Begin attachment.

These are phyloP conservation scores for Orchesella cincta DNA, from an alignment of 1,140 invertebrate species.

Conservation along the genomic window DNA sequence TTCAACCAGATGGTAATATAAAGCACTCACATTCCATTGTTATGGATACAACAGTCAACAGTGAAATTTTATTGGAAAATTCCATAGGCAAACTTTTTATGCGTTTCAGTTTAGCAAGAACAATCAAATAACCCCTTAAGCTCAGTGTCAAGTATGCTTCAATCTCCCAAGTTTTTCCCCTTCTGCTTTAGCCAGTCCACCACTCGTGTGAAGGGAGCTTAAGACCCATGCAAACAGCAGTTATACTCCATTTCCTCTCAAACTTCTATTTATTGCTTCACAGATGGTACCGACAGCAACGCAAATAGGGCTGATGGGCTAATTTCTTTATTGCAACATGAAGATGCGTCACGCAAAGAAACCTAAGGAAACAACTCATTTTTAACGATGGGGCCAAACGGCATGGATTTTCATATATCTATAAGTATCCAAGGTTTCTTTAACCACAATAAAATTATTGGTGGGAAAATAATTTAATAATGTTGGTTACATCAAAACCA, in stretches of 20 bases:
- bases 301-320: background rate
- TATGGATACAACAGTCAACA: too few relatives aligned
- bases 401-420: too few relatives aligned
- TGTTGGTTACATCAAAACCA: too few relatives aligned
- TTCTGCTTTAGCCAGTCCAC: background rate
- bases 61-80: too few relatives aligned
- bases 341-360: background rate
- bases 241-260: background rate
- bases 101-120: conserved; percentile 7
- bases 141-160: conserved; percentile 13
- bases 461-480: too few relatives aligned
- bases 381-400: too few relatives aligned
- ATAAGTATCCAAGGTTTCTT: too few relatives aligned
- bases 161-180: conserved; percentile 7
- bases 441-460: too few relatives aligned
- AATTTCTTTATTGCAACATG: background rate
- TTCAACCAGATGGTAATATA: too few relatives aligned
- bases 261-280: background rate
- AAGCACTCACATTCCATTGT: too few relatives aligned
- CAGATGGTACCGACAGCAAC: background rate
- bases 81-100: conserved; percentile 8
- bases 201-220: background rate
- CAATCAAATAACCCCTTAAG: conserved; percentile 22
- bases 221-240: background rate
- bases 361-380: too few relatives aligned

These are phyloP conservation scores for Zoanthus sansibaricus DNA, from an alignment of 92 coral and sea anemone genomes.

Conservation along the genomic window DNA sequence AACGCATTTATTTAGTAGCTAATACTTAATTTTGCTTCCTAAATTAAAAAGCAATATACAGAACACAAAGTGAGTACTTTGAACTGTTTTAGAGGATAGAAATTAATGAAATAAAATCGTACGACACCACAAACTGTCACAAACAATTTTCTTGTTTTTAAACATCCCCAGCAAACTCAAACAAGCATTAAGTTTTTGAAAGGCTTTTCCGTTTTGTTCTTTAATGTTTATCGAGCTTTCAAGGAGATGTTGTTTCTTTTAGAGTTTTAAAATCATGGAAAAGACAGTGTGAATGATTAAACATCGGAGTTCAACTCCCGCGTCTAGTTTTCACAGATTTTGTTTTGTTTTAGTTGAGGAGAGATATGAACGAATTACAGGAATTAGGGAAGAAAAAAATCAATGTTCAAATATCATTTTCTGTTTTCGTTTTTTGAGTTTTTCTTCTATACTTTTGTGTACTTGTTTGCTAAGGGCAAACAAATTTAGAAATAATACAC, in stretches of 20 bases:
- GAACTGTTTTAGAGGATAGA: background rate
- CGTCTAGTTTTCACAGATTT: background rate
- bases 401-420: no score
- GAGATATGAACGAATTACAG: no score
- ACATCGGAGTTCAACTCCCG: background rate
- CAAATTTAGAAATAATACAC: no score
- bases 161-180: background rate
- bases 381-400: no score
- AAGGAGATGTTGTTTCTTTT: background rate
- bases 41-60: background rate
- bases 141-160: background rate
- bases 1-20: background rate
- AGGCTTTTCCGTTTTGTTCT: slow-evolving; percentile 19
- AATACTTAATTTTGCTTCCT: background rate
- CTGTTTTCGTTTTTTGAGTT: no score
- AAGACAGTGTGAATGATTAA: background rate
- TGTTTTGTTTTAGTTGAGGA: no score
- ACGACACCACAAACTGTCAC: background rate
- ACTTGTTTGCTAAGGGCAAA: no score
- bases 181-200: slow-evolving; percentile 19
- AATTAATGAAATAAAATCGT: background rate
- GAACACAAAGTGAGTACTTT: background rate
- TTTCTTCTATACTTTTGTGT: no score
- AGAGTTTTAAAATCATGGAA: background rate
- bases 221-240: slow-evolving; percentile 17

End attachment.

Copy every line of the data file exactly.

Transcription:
These are phyloP conservation scores for Orchesella cincta DNA, from an alignment of 1,140 invertebrate species.

Conservation along the genomic window DNA sequence TTCAACCAGATGGTAATATAAAGCACTCACATTCCATTGTTATGGATACAACAGTCAACAGTGAAATTTTATTGGAAAATTCCATAGGCAAACTTTTTATGCGTTTCAGTTTAGCAAGAACAATCAAATAACCCCTTAAGCTCAGTGTCAAGTATGCTTCAATCTCCCAAGTTTTTCCCCTTCTGCTTTAGCCAGTCCACCACTCGTGTGAAGGGAGCTTAAGACCCATGCAAACAGCAGTTATACTCCATTTCCTCTCAAACTTCTATTTATTGCTTCACAGATGGTACCGACAGCAACGCAAATAGGGCTGATGGGCTAATTTCTTTATTGCAACATGAAGATGCGTCACGCAAAGAAACCTAAGGAAACAACTCATTTTTAACGATGGGGCCAAACGGCATGGATTTTCATATATCTATAAGTATCCAAGGTTTCTTTAACCACAATAAAATTATTGGTGGGAAAATAATTTAATAATGTTGGTTACATCAAAACCA, in stretches of 20 bases:
- bases 301-320: background rate
- TATGGATACAACAGTCAACA: too few relatives aligned
- bases 401-420: too few relatives aligned
- TGTTGGTTACATCAAAACCA: too few relatives aligned
- TTCTGCTTTAGCCAGTCCAC: background rate
- bases 61-80: too few relatives aligned
- bases 341-360: background rate
- bases 241-260: background rate
- bases 101-120: conserved; percentile 7
- bases 141-160: conserved; percentile 13
- bases 461-480: too few relatives aligned
- bases 381-400: too few relatives aligned
- ATAAGTATCCAAGGTTTCTT: too few relatives aligned
- bases 161-180: conserved; percentile 7
- bases 441-460: too few relatives aligned
- AATTTCTTTATTGCAACATG: background rate
- TTCAACCAGATGGTAATATA: too few relatives aligned
- bases 261-280: background rate
- AAGCACTCACATTCCATTGT: too few relatives aligned
- CAGATGGTACCGACAGCAAC: background rate
- bases 81-100: conserved; percentile 8
- bases 201-220: background rate
- CAATCAAATAACCCCTTAAG: conserved; percentile 22
- bases 221-240: background rate
- bases 361-380: too few relatives aligned

These are phyloP conservation scores for Zoanthus sansibaricus DNA, from an alignment of 92 coral and sea anemone genomes.

Conservation along the genomic window DNA sequence AACGCATTTATTTAGTAGCTAATACTTAATTTTGCTTCCTAAATTAAAAAGCAATATACAGAACACAAAGTGAGTACTTTGAACTGTTTTAGAGGATAGAAATTAATGAAATAAAATCGTACGACACCACAAACTGTCACAAACAATTTTCTTGTTTTTAAACATCCCCAGCAAACTCAAACAAGCATTAAGTTTTTGAAAGGCTTTTCCGTTTTGTTCTTTAATGTTTATCGAGCTTTCAAGGAGATGTTGTTTCTTTTAGAGTTTTAAAATCATGGAAAAGACAGTGTGAATGATTAAACATCGGAGTTCAACTCCCGCGTCTAGTTTTCACAGATTTTGTTTTGTTTTAGTTGAGGAGAGATATGAACGAATTACAGGAATTAGGGAAGAAAAAAATCAATGTTCAAATATCATTTTCTGTTTTCGTTTTTTGAGTTTTTCTTCTATACTTTTGTGTACTTGTTTGCTAAGGGCAAACAAATTTAGAAATAATACAC, in stretches of 20 bases:
- GAACTGTTTTAGAGGATAGA: background rate
- CGTCTAGTTTTCACAGATTT: background rate
- bases 401-420: no score
- GAGATATGAACGAATTACAG: no score
- ACATCGGAGTTCAACTCCCG: background rate
- CAAATTTAGAAATAATACAC: no score
- bases 161-180: background rate
- bases 381-400: no score
- AAGGAGATGTTGTTTCTTTT: background rate
- bases 41-60: background rate
- bases 141-160: background rate
- bases 1-20: background rate
- AGGCTTTTCCGTTTTGTTCT: slow-evolving; percentile 19
- AATACTTAATTTTGCTTCCT: background rate
- CTGTTTTCGTTTTTTGAGTT: no score
- AAGACAGTGTGAATGATTAA: background rate
- TGTTTTGTTTTAGTTGAGGA: no score
- ACGACACCACAAACTGTCAC: background rate
- ACTTGTTTGCTAAGGGCAAA: no score
- bases 181-200: slow-evolving; percentile 19
- AATTAATGAAATAAAATCGT: background rate
- GAACACAAAGTGAGTACTTT: background rate
- TTTCTTCTATACTTTTGTGT: no score
- AGAGTTTTAAAATCATGGAA: background rate
- bases 221-240: slow-evolving; percentile 17